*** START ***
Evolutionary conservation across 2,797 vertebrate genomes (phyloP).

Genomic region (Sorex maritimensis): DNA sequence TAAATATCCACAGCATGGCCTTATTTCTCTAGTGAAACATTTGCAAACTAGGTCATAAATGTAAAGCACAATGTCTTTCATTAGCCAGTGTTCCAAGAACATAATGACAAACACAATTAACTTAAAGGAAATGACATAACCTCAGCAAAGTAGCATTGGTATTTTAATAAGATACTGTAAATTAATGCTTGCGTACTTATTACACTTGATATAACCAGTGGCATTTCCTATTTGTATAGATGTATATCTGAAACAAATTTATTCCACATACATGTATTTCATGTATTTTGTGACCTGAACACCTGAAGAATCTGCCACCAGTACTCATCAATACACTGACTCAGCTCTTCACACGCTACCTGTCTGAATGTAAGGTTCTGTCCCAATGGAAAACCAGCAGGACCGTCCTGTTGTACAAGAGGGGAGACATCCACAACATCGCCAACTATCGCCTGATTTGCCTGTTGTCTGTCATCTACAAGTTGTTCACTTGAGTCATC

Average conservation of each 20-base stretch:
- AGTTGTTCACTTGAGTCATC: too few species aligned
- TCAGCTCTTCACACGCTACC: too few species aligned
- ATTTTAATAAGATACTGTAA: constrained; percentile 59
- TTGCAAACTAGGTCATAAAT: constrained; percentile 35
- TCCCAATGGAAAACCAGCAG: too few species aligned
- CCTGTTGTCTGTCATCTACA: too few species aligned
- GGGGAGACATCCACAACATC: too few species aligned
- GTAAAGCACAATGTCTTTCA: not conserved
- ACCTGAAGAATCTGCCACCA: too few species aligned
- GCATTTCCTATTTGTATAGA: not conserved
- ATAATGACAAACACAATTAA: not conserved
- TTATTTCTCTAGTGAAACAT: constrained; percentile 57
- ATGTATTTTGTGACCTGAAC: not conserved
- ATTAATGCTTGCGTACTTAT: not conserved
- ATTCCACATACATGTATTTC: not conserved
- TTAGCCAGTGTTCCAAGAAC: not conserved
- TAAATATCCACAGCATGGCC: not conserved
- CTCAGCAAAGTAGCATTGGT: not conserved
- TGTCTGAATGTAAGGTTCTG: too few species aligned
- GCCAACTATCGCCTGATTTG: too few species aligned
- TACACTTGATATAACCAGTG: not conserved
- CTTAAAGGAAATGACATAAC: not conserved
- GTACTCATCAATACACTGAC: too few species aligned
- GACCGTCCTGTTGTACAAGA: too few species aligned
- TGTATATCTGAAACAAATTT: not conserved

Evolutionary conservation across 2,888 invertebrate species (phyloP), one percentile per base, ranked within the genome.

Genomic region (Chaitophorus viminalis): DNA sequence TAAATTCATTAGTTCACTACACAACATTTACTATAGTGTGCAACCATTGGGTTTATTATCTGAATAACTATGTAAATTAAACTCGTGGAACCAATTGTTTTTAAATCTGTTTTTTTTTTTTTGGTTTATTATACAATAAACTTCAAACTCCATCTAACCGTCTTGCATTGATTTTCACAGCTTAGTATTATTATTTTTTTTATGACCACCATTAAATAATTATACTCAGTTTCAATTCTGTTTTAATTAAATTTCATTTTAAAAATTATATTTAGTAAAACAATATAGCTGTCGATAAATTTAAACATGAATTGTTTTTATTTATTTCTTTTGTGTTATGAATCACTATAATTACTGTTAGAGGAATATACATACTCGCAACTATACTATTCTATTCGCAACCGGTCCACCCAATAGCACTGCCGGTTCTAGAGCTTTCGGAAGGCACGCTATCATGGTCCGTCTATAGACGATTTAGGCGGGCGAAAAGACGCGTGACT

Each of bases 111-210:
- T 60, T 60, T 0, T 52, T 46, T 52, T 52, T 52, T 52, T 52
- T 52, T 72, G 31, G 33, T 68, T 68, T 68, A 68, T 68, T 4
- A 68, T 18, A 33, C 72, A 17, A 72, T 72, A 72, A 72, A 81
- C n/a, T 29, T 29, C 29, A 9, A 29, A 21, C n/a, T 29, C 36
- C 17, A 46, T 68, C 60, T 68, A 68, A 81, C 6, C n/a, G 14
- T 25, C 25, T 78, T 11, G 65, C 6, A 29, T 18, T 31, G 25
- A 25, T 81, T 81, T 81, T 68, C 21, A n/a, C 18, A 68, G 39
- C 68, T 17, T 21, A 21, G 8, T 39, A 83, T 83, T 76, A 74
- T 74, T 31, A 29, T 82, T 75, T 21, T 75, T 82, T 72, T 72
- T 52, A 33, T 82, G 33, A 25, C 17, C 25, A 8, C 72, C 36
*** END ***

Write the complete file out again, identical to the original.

Evolutionary conservation across 2,797 vertebrate genomes (phyloP).

Genomic region (Sorex maritimensis): DNA sequence TAAATATCCACAGCATGGCCTTATTTCTCTAGTGAAACATTTGCAAACTAGGTCATAAATGTAAAGCACAATGTCTTTCATTAGCCAGTGTTCCAAGAACATAATGACAAACACAATTAACTTAAAGGAAATGACATAACCTCAGCAAAGTAGCATTGGTATTTTAATAAGATACTGTAAATTAATGCTTGCGTACTTATTACACTTGATATAACCAGTGGCATTTCCTATTTGTATAGATGTATATCTGAAACAAATTTATTCCACATACATGTATTTCATGTATTTTGTGACCTGAACACCTGAAGAATCTGCCACCAGTACTCATCAATACACTGACTCAGCTCTTCACACGCTACCTGTCTGAATGTAAGGTTCTGTCCCAATGGAAAACCAGCAGGACCGTCCTGTTGTACAAGAGGGGAGACATCCACAACATCGCCAACTATCGCCTGATTTGCCTGTTGTCTGTCATCTACAAGTTGTTCACTTGAGTCATC

Average conservation of each 20-base stretch:
- AGTTGTTCACTTGAGTCATC: too few species aligned
- TCAGCTCTTCACACGCTACC: too few species aligned
- ATTTTAATAAGATACTGTAA: constrained; percentile 59
- TTGCAAACTAGGTCATAAAT: constrained; percentile 35
- TCCCAATGGAAAACCAGCAG: too few species aligned
- CCTGTTGTCTGTCATCTACA: too few species aligned
- GGGGAGACATCCACAACATC: too few species aligned
- GTAAAGCACAATGTCTTTCA: not conserved
- ACCTGAAGAATCTGCCACCA: too few species aligned
- GCATTTCCTATTTGTATAGA: not conserved
- ATAATGACAAACACAATTAA: not conserved
- TTATTTCTCTAGTGAAACAT: constrained; percentile 57
- ATGTATTTTGTGACCTGAAC: not conserved
- ATTAATGCTTGCGTACTTAT: not conserved
- ATTCCACATACATGTATTTC: not conserved
- TTAGCCAGTGTTCCAAGAAC: not conserved
- TAAATATCCACAGCATGGCC: not conserved
- CTCAGCAAAGTAGCATTGGT: not conserved
- TGTCTGAATGTAAGGTTCTG: too few species aligned
- GCCAACTATCGCCTGATTTG: too few species aligned
- TACACTTGATATAACCAGTG: not conserved
- CTTAAAGGAAATGACATAAC: not conserved
- GTACTCATCAATACACTGAC: too few species aligned
- GACCGTCCTGTTGTACAAGA: too few species aligned
- TGTATATCTGAAACAAATTT: not conserved

Evolutionary conservation across 2,888 invertebrate species (phyloP), one percentile per base, ranked within the genome.

Genomic region (Chaitophorus viminalis): DNA sequence TAAATTCATTAGTTCACTACACAACATTTACTATAGTGTGCAACCATTGGGTTTATTATCTGAATAACTATGTAAATTAAACTCGTGGAACCAATTGTTTTTAAATCTGTTTTTTTTTTTTTGGTTTATTATACAATAAACTTCAAACTCCATCTAACCGTCTTGCATTGATTTTCACAGCTTAGTATTATTATTTTTTTTATGACCACCATTAAATAATTATACTCAGTTTCAATTCTGTTTTAATTAAATTTCATTTTAAAAATTATATTTAGTAAAACAATATAGCTGTCGATAAATTTAAACATGAATTGTTTTTATTTATTTCTTTTGTGTTATGAATCACTATAATTACTGTTAGAGGAATATACATACTCGCAACTATACTATTCTATTCGCAACCGGTCCACCCAATAGCACTGCCGGTTCTAGAGCTTTCGGAAGGCACGCTATCATGGTCCGTCTATAGACGATTTAGGCGGGCGAAAAGACGCGTGACT

Each of bases 111-210:
- T 60, T 60, T 0, T 52, T 46, T 52, T 52, T 52, T 52, T 52
- T 52, T 72, G 31, G 33, T 68, T 68, T 68, A 68, T 68, T 4
- A 68, T 18, A 33, C 72, A 17, A 72, T 72, A 72, A 72, A 81
- C n/a, T 29, T 29, C 29, A 9, A 29, A 21, C n/a, T 29, C 36
- C 17, A 46, T 68, C 60, T 68, A 68, A 81, C 6, C n/a, G 14
- T 25, C 25, T 78, T 11, G 65, C 6, A 29, T 18, T 31, G 25
- A 25, T 81, T 81, T 81, T 68, C 21, A n/a, C 18, A 68, G 39
- C 68, T 17, T 21, A 21, G 8, T 39, A 83, T 83, T 76, A 74
- T 74, T 31, A 29, T 82, T 75, T 21, T 75, T 82, T 72, T 72
- T 52, A 33, T 82, G 33, A 25, C 17, C 25, A 8, C 72, C 36